In Quebec, no party has an easy road to victory
The path to victory in national elections always passes through Quebec. The only question is whether the province with 78 seats to offer comes with roadblocks or an expressway.
Two years ago, a resurgent Bloc Québécois played a big role in preventing Justin Trudeau and the Liberals from winning a second majority. Antonia Maioni, professor of political science at McGill University, said she believes the province is shaping up to be a key battleground again.
In an interview broadcast on CBC on Saturday The House, Maioni said three-way races are a common feature in many ridings in suburban Quebec – some of which were decided in 2019 by less than 2,000 votes.
“So there are, in fact, at least a dozen seats that could change hands,” she said.
The ‘joker’ in the deck
“The two most important areas, I think, to watch right now are the areas around the city of Montreal. It is therefore what is called the North Shore and the South Shore, which are very rapidly growing suburbs, as well as Quebec City. The Quebec region is often the wild card in political competitions in Quebec.
Horseback riding splits. Regional differences. Quebec is not only a distinct society, it offers a mixed of problems.
Party support in the province can never be taken for granted. In 2011, Quebec was the epicenter of the “Orange Wave” of the NDP. Four years later, it was the Liberals’ turn to win the most seats. Two years ago, the Liberals and the Bloc were neck and neck in both the popular vote share and the number of seats.
Competition between these parties remains fierce.
Take Shefford, a largely rural riding in the Eastern Townships. Since 2011, the riding has been won by the NDP, the Liberals and the Bloc. This year’s race features a rematch between Bloc candidate Andreanne Larouche, who won just under 900 votes, and Liberal Pierre Breton.
Supply management in the dairy industry is an important issue here. But also climate change. Liberal Leader Justin Trudeau has been to the riding before, repeating his election mantra that this is a big ideas campaign.
“We knew when Canadians elected us in 2015 that we had to go further, stronger and more concretely in the fight against climate change and that is exactly what we did,” he told reporters when stopping.
For the Conservatives, the focus is on expanding the party’s presence beyond the 10 seats it won two years ago in and around Quebec City.
The party saw a rise in opinion polls under Erin O’Toole. Perhaps that is why the Conservative leader found himself at the center of one of the liveliest discussions during Thursday’s French-language debate, broadcast by TVA, on the issue of child care.
WATCH: Party leaders clash in France’s first 2021 campaign debate
The Quebec day care system is the model of the day care system proposed by the Liberals at $ 10 a day. Trudeau and Bloc leader Yves-François Blanchet both asked O’Toole if he would honor the deal with Prime Minister François Legault’s government that the province would receive its share of $ 6 billion.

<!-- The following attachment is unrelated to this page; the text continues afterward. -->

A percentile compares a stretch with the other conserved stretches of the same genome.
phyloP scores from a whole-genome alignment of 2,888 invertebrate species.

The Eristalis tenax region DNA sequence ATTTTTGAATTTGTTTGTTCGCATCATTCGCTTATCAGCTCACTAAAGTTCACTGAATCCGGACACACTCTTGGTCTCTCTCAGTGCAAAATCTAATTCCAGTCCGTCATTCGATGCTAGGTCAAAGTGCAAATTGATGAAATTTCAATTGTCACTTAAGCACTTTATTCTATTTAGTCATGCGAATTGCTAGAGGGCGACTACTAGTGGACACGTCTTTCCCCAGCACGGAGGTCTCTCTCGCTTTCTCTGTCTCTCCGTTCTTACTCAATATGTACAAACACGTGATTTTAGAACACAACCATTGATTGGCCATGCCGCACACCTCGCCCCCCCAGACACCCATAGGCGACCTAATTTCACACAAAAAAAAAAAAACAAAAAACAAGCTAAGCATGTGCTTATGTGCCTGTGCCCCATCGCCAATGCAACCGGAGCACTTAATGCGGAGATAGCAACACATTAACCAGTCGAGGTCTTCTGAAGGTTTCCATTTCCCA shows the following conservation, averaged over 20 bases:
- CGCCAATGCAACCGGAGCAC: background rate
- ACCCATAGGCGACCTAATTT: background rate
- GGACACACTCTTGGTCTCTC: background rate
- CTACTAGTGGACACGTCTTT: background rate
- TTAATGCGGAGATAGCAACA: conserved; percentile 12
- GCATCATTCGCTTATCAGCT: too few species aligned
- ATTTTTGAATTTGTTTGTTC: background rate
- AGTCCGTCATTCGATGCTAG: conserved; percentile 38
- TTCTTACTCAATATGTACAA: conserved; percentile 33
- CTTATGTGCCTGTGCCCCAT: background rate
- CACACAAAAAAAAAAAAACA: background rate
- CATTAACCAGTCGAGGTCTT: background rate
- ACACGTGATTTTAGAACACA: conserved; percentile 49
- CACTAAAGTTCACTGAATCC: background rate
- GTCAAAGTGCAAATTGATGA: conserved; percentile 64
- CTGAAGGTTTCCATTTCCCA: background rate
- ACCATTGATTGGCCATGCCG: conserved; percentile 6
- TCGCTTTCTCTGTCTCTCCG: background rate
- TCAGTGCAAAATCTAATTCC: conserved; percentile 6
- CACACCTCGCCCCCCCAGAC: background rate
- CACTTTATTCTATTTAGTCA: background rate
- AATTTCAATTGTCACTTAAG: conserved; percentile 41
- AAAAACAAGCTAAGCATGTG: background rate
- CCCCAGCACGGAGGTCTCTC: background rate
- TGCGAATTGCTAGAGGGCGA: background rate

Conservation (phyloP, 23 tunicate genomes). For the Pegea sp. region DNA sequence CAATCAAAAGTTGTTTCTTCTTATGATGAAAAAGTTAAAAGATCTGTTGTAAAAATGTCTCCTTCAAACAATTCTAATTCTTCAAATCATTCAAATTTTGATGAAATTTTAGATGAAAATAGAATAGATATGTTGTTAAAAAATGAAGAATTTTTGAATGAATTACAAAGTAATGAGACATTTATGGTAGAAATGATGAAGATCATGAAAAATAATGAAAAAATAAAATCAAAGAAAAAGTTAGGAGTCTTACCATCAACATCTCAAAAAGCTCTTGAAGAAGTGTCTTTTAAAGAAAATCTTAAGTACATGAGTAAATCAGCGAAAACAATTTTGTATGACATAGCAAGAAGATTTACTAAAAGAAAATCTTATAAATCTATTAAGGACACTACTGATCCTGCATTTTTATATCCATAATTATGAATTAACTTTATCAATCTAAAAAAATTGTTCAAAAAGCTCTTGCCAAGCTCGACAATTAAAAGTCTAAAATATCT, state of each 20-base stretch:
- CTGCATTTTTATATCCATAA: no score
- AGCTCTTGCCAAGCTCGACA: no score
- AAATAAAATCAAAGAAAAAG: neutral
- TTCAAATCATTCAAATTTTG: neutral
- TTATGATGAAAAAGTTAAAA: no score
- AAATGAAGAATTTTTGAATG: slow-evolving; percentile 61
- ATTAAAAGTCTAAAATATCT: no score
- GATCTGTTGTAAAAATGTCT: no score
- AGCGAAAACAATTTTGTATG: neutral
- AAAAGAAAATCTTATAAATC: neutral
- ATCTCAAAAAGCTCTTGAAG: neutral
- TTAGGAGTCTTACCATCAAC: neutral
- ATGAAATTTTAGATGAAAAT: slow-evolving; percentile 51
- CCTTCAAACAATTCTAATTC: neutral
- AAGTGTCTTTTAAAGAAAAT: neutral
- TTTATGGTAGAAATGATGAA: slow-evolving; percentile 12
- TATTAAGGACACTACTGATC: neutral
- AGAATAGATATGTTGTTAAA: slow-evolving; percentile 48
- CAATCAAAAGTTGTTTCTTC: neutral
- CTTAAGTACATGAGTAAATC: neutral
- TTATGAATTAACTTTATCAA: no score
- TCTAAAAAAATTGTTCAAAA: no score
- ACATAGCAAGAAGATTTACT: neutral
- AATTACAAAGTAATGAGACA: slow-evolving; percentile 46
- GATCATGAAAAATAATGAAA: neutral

O’Toole’s platform promises to replace the Liberal plan with a program that gives money directly to parents. Thursday evening, he never answered the question directly.
Conservatives “target … suburban voters”
Maioni called this a “weak moment” for the Tory leader.
“O’Toole’s message was that the money would come another way, but he didn’t say how. will encourage and help families in the suburbs, ”she said.
“And I think that’s the message we should always remember. The Conservatives are targeting their message in Quebec. … Montreal and to those voters of Quebec as well.
Dan Robertson is the Conservatives’ chief strategist in this campaign. In a round table also broadcast on Saturday on The House, he said O’Toole was the main target for the other chiefs in the first French language debate.
“This is Erin O’Toole’s first time on this kind of stage,” said Robertson. “So I think he’ll just want to sound like a prime minister, talk about things that are important to Canadians and not get down on rabbit holes over things that are not important to people.”
With the campaign now at its midpoint and with two more debates slated for next week, NDP campaign manager Jennifer Howard said the goal over the next two weeks is to reach as many voters as possible on issues such as housing affordability.
“Really right now it’s about focusing on a message that works with voters who are open to hearing it, finding where those voters are and making sure they hear from you.” , she said. “And that is what we will continue to do.”
Two weeks is a long time in politics. The polls will change. Liberal campaign co-chair Navdeep Bains said nothing he had seen so far required a change in strategy.
“So we’ll continue to focus on our overall strategy, which is to get the message out around the clear contrast between us and the alternative, which for us is the Conservative Party in many ridings across the country.”
But this is not true for many of the 78 ridings in Quebec, where there is more than one alternative – and more than one contrast to draw.